Hardware, hosting and OS
Deployment methods comparison
In-home server (self-hosted):
- You need to buy another PC
- 24/7 noise
- Consumes electricity and space
- Needs additional equipment like UPS and specialized cooling.
- Affecting your internet bandwidth, both ways:
- Downloading torrents or watching YouTube on TV can cause lags to players.
- Dedicating bandwidth to gameserver makes your internet channel slower for all other home users.
- Gameserver needs good internet and you can have many trouble in case Internet Service Provider (ISP) uses DSL type connection, where up/down channels are not symmetrical. DSL channels can possible be 20/1 download/upload rate, which is completely unacceptable.
- You need a good ping for gameserver, usually hard to achieve in home environment.
- Setting up network equipment and server software can be a real pain, and some issues with ports, IP and latency are really hard to discuss with ISP. Static IP needed
- You need to maintain backups. Preferably external, to minimize data loss in case of hardware failure.
Do not stress yourself with all this garbage, if you not an IT pro.
Still want to Continue with home-based server? Welcome to our club! Lets go
- No need to worry about upkeep expenses including but not limited to:
- Hardware replacement in case of failure
- Cooling and uninterruptible power supply
- Network equipment / ISP charge
- Usually have web-interface to edit configuration files and stop/start/restart buttons
- Usually, OS and gameserver pre-installed, no need to spend your time to this
- Have enterprise-grade network equipment, pre-configured for you
- Usually Have automated backup systems
- Tech support, in most cases, works to not let you to broke everything
- Costs money
- Can be hard to implement some non-standard solutions, such as unpopular mods, additional modules, or automation scripts (depending on company, though)
To V or not to V?
Many general-use hosting companies offers a really cheap VPS (Virtual Private Server) or VDS (Virtual Dedicated Server) deals. This solution offers some "share" of computing resources (disk, CPU power, memory) for processing your tasks. Stop right now! VPS is not for you, due to limitations, this technology has. In two words - just forget all the "V" acronyms. Cheap VPS/VDS usually have lot of hidden traps, which could lead you to lag and slow performance due to virtualization of main resources. You need to be as close to hardware as possible.
Of course, you can rent a whole physical (dedicated) server for private use, but spending more than 100 euro per month is not so pleasant. This solution is good when you have several gameservers (for example, with different mods) on one physical machine. Renting physical machine for just one gameserver is pure madness and waste of money,
You have decided to create own server and not to rent a ready one? What a brave spirit! Lets talk about hardware
- CPU. 7 days to die is a CPU-frequency hungry gameserver. Despite the fact that you need more than one core, CPU frequency is main factor of server performance. This means, 10 cores working at 2 GHz is MUCH slower than 4 core at 4 GHz. Peak processor loads occur when a large amount of soil or walls collapse ingame. In case of slow CPU cores, big collapses can cause the game to be unplayable for all connected users for several minutes. You need 2 (minimum) or preferably 4 or more cores working at 3.5 GHz or higher. When time comes to choose, please read processor datasheets carefully. You need "Processor Base Frequency" to be high, NOT "Max Turbo Frequency". Things can change dramatically in new processor families planned for 2019, but for now it's a general rule of thumb.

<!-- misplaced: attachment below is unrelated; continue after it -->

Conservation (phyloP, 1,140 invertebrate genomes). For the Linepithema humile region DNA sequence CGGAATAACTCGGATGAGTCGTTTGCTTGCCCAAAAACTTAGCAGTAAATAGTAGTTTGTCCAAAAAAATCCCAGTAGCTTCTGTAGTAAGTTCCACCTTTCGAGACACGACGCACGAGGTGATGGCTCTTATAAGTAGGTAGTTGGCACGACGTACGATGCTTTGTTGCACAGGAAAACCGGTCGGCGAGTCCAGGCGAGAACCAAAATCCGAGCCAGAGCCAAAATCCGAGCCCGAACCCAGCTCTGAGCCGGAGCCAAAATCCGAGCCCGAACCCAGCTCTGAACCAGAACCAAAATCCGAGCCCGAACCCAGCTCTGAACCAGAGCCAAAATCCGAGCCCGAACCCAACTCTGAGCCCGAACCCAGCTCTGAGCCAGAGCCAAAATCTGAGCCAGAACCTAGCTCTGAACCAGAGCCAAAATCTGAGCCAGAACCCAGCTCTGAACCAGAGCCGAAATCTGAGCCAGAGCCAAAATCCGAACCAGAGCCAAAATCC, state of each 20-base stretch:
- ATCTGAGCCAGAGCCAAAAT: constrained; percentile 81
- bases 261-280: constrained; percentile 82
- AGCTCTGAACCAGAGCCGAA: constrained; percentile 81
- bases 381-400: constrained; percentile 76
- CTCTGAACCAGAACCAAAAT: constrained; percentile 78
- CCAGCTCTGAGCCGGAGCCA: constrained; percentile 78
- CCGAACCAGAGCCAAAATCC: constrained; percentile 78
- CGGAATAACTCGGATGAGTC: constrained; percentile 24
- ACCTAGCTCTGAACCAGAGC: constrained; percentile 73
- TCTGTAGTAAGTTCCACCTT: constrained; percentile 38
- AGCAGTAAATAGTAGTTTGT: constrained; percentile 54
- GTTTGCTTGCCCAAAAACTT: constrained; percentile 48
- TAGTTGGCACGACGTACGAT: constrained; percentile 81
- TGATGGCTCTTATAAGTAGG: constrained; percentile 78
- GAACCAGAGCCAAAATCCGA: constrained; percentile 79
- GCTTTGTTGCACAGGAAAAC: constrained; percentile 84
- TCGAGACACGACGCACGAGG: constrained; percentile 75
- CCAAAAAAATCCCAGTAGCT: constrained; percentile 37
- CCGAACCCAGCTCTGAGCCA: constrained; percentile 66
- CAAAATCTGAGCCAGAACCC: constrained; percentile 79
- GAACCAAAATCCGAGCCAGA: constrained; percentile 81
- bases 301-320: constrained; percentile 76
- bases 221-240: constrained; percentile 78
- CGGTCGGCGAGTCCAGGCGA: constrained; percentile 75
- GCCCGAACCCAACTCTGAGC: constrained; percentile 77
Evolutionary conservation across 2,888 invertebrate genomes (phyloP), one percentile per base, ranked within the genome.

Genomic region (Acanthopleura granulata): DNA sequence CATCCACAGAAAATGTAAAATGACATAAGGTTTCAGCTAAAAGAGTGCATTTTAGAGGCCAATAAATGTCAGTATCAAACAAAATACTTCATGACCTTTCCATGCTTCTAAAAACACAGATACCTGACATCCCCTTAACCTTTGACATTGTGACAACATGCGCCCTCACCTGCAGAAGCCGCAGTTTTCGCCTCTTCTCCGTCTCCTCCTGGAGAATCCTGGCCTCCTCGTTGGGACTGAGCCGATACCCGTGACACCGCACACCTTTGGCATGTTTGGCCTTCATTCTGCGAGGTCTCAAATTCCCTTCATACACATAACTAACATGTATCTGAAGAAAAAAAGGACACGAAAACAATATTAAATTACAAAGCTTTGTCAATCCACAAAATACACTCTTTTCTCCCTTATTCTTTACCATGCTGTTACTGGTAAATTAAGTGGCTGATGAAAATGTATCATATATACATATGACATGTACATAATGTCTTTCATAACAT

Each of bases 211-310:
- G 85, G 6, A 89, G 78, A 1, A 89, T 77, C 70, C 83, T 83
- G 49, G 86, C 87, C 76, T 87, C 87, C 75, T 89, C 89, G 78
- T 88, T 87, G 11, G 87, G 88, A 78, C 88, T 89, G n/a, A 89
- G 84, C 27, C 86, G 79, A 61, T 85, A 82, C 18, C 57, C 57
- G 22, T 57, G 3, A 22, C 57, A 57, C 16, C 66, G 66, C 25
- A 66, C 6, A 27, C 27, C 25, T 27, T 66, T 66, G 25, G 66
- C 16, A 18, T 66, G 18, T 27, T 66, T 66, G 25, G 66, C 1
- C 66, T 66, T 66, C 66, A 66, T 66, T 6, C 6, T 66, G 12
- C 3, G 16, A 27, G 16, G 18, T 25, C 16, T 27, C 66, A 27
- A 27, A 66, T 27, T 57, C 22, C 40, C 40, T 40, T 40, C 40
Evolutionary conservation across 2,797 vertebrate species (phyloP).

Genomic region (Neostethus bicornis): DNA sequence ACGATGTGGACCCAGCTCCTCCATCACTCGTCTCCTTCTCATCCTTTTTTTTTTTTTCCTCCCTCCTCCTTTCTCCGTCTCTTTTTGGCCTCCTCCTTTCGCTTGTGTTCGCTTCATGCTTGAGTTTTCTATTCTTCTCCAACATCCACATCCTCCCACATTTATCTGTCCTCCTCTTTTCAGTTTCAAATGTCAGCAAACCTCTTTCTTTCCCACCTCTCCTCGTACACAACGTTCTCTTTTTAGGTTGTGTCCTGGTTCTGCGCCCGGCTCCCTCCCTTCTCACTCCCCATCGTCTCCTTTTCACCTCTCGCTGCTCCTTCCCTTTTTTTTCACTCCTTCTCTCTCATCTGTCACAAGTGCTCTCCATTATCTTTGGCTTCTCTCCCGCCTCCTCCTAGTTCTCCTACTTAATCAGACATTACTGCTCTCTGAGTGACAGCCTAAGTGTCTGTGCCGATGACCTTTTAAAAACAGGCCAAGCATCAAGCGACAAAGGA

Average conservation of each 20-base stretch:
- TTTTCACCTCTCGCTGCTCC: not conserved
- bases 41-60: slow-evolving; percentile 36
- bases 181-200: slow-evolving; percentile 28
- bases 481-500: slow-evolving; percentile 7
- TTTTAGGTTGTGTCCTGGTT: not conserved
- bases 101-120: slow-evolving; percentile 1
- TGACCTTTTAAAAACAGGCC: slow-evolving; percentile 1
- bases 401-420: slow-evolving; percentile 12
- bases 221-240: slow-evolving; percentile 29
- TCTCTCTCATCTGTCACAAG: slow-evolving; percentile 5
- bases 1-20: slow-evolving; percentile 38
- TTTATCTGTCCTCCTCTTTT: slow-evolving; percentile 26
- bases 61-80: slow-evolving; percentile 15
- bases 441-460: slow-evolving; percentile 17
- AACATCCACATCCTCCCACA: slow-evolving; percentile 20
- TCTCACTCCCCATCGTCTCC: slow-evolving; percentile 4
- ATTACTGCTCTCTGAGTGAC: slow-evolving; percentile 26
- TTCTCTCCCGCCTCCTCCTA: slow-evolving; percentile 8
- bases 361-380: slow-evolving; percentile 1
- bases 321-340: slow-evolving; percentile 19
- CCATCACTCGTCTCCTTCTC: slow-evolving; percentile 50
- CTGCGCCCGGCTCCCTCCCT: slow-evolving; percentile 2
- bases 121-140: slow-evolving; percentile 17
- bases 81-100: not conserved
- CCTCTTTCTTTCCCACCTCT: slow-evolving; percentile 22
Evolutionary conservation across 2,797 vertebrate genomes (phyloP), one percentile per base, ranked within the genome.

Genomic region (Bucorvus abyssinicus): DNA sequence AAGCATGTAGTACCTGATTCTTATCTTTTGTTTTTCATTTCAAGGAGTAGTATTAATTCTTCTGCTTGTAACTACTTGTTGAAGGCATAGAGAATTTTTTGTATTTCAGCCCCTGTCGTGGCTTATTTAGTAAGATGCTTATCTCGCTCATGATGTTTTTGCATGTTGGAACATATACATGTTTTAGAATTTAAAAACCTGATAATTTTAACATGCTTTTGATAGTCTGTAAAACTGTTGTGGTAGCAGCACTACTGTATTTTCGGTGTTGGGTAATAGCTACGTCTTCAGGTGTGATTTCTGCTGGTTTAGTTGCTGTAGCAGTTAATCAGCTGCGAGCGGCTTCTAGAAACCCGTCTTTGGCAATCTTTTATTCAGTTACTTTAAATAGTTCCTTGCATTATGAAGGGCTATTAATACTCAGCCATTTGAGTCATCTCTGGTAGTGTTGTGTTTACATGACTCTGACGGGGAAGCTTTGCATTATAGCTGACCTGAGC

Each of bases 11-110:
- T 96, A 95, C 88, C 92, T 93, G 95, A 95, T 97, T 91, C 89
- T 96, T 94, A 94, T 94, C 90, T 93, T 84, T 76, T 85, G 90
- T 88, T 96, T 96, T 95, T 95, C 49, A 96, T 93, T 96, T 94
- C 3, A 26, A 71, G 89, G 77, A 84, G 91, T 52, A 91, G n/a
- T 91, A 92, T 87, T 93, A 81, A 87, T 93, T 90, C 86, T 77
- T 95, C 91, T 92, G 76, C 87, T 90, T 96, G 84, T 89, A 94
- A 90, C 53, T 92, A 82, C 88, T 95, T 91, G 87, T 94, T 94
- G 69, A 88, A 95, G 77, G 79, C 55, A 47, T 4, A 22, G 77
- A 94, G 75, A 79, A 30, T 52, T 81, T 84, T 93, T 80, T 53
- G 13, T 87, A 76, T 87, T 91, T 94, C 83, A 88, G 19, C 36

- Memory. You cannot have too many! For an ordinary server, 8 GB is entry level, good for you playing with 3 friends on standard size Navezgane map without additional mods and building packs. If you want public server with a heavy mod (like "Starvation" for example) and many player slots, choose from 16Gb and higher. In my experience, A16 Starvation with 20+ peoples online works normal with 16GB.
- HDD. Conventional hard drive can be a hardware bottleneck for server. SSD HDD's prices are lowering every year and it's not a wise idea to buy conventional drive, especially 5к RPM. A cheap 240GB SSD will be enough, with a good size margin. NVME type SSD can give you advantage in rare cases of server updates and reboots (barely noticeable)
- Internet connection 100 mb/s is enough for comfort play of 25+ players online. You need static IP! Ask your ISP about this service (+2 €/month usually)
Choosing OS platform
Of course, Windows is the most popular platform and, for sure, you have experience using it. However, some disadvantages makes Windows not-so-good choice as platform for gameserver.
- It's more hardware demanding
- Lots of processing power and memory are wasted by Windows for self-maintaining tasks, leaving less juice for gameserver performance
- Modern Windows need to reboot itself on regular basis. Its "nice" to have your server crashed without a warning, and be offline for tens of minutes to install updates, right?
- Viruses and security issues
- OS licence price
Gameserver installation for Windows will be described later (possibly)
From my experience, linux-family server OS without GUI (graphical user interface) is more the enough. In next articles, installation will be described for Ubuntu 18.04LTS version. DO NOT BE AFFRAID! It's very easy and user friendly